If you are starting with jpegs, I don't think there is much advantage in using LR/ACR.
If you are starting with raw files, Lightroom (and ACR) is slightly superior at global tone controls - camera profiles, white balance, exposure, highlight and shadow recovery, etc.
LR/ACR is also a bit better than Photoshop at noise reduction and sharpening (capture sharpening, but probably not creative or output sharpening). Although many argue that 3rd party plugins are better than either.
Adjusting color and saturation is a more complicated issue. Sometimes LR/ACR has an advantage, sometimes Photoshop is superior. For example, the basic saturation and vibrance sliders in LR/ACR are inferior to the various methods available in Photoshop. Yet LR/ACR has some targeted color controls that are not available in Photoshop. The LR/ACR pallet for HSL has 8 color controls, including a valuable orange slider that is uesful on skin tones. Photoshop's Hue/Sat has only 6 color controls, Selective Color has only 5.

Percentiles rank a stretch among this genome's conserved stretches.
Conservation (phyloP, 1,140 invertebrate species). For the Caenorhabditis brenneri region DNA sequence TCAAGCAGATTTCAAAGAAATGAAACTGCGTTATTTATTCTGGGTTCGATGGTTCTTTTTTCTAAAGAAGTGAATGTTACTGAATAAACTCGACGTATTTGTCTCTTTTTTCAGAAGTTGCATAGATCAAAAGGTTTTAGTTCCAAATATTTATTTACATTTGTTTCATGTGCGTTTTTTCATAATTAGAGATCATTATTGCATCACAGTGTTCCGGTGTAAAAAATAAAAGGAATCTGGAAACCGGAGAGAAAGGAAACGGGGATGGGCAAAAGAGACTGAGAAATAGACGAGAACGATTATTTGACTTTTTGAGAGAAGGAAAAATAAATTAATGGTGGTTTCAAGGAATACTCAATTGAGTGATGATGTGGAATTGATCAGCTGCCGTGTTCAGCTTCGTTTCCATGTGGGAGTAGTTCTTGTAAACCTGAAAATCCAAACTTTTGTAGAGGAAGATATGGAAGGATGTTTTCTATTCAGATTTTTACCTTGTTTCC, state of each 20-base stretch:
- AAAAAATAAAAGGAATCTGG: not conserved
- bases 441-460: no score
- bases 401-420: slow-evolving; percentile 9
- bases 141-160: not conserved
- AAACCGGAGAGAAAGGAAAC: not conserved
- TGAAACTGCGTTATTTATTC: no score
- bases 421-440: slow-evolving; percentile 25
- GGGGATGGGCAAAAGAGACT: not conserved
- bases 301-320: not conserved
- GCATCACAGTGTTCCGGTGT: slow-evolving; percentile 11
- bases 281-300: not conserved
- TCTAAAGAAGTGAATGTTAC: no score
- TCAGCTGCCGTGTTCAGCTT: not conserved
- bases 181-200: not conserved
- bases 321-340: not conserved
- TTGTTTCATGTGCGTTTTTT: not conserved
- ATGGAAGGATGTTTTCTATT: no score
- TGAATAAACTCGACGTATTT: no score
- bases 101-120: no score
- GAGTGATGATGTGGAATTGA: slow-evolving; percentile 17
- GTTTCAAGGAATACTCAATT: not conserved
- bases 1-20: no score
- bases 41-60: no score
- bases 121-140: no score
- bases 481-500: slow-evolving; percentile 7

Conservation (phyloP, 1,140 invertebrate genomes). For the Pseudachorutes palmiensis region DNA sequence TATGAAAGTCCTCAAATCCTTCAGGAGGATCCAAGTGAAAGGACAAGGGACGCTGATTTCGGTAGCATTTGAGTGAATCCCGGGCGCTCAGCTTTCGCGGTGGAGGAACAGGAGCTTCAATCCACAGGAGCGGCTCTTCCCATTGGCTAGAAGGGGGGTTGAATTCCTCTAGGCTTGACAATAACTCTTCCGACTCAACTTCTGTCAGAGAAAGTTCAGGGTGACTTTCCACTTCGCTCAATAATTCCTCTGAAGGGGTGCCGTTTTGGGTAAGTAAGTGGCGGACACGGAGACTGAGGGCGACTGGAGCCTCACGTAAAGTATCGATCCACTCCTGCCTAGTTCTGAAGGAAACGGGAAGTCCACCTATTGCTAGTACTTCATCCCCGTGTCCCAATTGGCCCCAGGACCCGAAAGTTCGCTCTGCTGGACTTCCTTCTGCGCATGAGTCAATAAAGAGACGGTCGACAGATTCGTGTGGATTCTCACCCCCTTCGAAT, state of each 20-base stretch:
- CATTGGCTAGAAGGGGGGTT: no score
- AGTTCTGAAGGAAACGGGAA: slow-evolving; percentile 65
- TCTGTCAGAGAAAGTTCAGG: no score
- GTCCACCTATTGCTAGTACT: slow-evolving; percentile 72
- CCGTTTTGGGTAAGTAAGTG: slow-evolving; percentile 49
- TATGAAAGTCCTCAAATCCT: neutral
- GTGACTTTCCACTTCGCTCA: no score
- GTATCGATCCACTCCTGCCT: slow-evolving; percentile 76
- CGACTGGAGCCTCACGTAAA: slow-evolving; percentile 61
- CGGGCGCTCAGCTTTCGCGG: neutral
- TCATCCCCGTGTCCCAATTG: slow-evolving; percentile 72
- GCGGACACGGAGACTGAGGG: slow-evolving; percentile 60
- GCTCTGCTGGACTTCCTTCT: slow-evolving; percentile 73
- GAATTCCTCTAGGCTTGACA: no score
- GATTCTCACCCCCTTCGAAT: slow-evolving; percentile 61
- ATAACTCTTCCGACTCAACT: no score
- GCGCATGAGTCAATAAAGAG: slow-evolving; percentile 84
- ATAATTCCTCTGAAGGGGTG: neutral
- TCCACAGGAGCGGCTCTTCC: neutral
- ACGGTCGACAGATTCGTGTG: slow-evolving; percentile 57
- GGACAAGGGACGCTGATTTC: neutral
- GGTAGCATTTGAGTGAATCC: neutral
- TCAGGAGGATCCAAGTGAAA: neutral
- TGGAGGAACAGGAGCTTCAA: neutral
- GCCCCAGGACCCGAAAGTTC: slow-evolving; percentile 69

The most important difference between LR/ACR and Photoshop comes in masking, where Photoshop has a dominant superiority. Not only in hand painting masks, but in generating complex custom masks. Specifically, luminosity masks and saturation masks available in Photoshop can not be made in LR/ACR.
So, my advice, do as much as you can with global tone adjustments, sharpening, and noise reduction in LR/ACR. Then move to Photoshop for fine tuning of tones and colors, plus any cloning healing.
When doing global tone adjustments in LR/ACR I always leave a little room in the histogram for the further processing in Photoshop. If you push the highlights and shadows to their max in LR/ACR, then you may have problems with clipping in Photoshop.